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Malaria vector Anopheles culicifacies sibling species differentiation using egg morphometry and morphology

Overview of attention for article published in Parasites & Vectors, April 2016
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Title
Malaria vector Anopheles culicifacies sibling species differentiation using egg morphometry and morphology
Published in
Parasites & Vectors, April 2016
DOI 10.1186/s13071-016-1478-5
Pubmed ID
Authors

Varun Tyagi, A. K. Sharma, Sunil Dhiman, A. R. Srivastava, Ruchi Yadav, D. Sukumaran, O. P. Agrawal, Vijay Veer

Abstract

The malaria vector Anopheles culicifacies (sensu lato) is an important malaria vector in Southeast Asia which comprises of five sibling species namely A, B, C, D and E. However, only a few forms have been identified as malaria vectors in various endemic countries. Currently, for the first time egg morphometry and morphology has been used to differentiate the three known vector sibling species of Anopheles culicifacies collected from malaria endemic Madhya Pradesh state of central India. The adult An. culicifacies (s.l.) was collected from five districts using standard mosquito collection methods. Adult female mosquitoes were allowed to lay eggs individually. The emerged mosquitoes were identified using allele specific polymerase chain reaction (AS-PCR) to sibling species. Eggs of sibling species A, D and E were studied using scanning electron microscopy (SEM) for morphometric and morphological characteristics. Currently AS-PCR identified four known sibling species (B, C, D and E) of An. culicifacies in the study area. The surface morphology and morphometric attributes of the sibling species A, D and E eggs considerably differed from each other. An. culicifacies E had a narrow deck as compared to A and D, while An. culicifacies A had a bigger micropyle with 6-7 sectors as compared to D and E that had 6 sectors. An. culicifacies D had the smallest float (the structure present on sides of the egg surface in which air is filled that help in floating) and the number of ribs was also fewer than for An. culicifacies A and E. The present study provides the first evidence that in addition to PCR assay, sibling species of An. culicifacies can also be differentiated using morphological and morphometric characteristics of the egg stage. The results also advocate that the sibling species of An. culicifacies are morphologically dissimilar and can be resolved using advanced microscopy.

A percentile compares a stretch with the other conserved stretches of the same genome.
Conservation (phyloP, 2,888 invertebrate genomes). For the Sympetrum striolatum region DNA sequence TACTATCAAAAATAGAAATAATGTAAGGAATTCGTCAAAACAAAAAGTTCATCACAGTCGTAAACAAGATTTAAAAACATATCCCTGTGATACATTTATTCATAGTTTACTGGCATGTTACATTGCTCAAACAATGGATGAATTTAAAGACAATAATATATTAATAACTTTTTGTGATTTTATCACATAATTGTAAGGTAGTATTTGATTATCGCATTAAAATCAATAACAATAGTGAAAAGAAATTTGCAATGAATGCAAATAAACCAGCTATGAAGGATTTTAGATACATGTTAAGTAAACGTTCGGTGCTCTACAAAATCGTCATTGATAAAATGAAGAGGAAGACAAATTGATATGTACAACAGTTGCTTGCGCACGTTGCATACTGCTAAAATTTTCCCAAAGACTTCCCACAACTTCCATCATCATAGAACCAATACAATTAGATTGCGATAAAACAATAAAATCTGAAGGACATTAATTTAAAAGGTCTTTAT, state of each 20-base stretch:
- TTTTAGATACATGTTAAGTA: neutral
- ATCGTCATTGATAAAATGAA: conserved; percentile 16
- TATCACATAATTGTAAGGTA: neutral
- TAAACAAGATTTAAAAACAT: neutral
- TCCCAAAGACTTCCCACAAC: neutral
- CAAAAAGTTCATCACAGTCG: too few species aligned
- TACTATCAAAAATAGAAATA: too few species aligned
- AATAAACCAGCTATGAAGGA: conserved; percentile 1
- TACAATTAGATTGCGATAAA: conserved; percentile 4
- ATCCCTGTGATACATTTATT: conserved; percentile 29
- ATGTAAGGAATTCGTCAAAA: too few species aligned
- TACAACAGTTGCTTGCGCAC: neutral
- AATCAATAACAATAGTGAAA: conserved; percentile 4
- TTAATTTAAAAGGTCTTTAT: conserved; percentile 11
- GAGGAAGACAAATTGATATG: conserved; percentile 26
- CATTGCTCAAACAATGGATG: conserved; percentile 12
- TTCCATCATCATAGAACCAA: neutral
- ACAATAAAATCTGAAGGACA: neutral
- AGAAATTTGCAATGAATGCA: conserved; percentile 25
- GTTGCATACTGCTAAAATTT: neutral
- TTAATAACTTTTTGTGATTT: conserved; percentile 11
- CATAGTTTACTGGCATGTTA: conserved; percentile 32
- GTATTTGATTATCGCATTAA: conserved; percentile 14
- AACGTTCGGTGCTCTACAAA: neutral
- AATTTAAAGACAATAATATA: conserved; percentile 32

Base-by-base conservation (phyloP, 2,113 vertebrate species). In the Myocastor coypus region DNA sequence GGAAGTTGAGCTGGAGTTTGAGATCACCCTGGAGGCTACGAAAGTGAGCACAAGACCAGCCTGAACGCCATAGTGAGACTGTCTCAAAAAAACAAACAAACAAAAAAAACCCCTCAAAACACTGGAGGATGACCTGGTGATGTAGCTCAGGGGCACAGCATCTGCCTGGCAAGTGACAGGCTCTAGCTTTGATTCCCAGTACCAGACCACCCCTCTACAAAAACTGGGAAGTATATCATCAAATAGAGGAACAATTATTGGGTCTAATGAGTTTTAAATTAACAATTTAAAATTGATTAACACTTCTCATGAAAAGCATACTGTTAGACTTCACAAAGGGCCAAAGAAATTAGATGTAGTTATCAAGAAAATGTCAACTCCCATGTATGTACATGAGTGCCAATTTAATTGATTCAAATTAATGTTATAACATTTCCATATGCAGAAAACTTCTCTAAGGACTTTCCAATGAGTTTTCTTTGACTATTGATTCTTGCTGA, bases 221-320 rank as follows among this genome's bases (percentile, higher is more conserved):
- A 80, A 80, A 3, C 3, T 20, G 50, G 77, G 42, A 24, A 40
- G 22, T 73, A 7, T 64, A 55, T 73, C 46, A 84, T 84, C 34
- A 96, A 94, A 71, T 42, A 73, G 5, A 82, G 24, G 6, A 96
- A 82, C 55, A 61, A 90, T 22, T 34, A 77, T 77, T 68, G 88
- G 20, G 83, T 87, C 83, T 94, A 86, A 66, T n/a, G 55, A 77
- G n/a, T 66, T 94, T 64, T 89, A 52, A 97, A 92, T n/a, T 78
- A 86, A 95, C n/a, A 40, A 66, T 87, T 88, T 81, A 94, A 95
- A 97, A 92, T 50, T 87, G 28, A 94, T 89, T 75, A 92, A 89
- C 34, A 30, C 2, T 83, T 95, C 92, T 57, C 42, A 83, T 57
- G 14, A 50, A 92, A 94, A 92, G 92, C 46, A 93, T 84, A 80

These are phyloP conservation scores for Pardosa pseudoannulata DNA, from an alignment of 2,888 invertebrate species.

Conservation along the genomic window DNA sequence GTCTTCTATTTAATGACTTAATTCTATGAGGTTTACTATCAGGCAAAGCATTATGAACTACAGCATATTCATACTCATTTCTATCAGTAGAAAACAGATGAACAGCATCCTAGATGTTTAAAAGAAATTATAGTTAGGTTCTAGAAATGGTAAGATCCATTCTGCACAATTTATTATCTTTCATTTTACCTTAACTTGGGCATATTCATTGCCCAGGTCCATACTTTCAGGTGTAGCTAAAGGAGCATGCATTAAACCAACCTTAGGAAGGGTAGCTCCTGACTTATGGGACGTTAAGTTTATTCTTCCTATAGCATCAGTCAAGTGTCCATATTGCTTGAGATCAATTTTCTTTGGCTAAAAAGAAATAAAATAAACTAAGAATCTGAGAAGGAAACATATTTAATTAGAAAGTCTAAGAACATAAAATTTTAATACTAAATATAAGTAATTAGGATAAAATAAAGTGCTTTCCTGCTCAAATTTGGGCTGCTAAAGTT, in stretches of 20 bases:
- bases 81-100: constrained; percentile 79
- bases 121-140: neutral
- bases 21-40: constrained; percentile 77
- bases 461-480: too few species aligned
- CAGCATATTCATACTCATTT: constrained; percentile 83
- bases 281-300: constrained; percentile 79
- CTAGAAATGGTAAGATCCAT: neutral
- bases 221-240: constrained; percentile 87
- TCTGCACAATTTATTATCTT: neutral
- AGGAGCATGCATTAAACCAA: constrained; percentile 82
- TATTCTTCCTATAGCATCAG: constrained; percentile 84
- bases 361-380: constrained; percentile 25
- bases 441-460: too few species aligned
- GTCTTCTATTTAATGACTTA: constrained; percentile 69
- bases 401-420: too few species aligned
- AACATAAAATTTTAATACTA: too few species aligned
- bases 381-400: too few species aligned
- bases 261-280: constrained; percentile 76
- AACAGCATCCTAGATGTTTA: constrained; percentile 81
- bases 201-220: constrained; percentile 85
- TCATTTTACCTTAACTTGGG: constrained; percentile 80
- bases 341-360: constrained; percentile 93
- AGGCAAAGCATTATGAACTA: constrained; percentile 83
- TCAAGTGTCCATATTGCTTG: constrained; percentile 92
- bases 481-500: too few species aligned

Twitter Demographics

The data shown below were collected from the profiles of 2 tweeters who shared this research output. Click here to find out more about how the information was compiled.

Mendeley readers

The data shown below were compiled from readership statistics for 29 Mendeley readers of this research output. Click here to see the associated Mendeley record.

Geographical breakdown

Country Count As %
Unknown 29 100%

Demographic breakdown

Readers by professional status Count As %
Researcher 4 14%
Student > Master 4 14%
Student > Bachelor 3 10%
Student > Ph. D. Student 3 10%
Lecturer > Senior Lecturer 2 7%
Other 5 17%
Unknown 8 28%
Readers by discipline Count As %
Agricultural and Biological Sciences 7 24%
Medicine and Dentistry 5 17%
Biochemistry, Genetics and Molecular Biology 4 14%
Nursing and Health Professions 1 3%
Unspecified 1 3%
Other 2 7%
Unknown 9 31%

Attention Score in Context

This research output has an Altmetric Attention Score of 1. This is our high-level measure of the quality and quantity of online attention that it has received. This Attention Score, as well as the ranking and number of research outputs shown below, was calculated when the research output was last mentioned on 19 April 2016.
All research outputs
#5,730,544
of 7,571,218 outputs
Outputs from Parasites & Vectors
#1,489
of 2,067 outputs
Outputs of similar age
#188,667
of 268,800 outputs
Outputs of similar age from Parasites & Vectors
#156
of 185 outputs
Altmetric has tracked 7,571,218 research outputs across all sources so far. This one is in the 13th percentile – i.e., 13% of other outputs scored the same or lower than it.
So far Altmetric has tracked 2,067 research outputs from this source. They receive a mean Attention Score of 3.6. This one is in the 14th percentile – i.e., 14% of its peers scored the same or lower than it.
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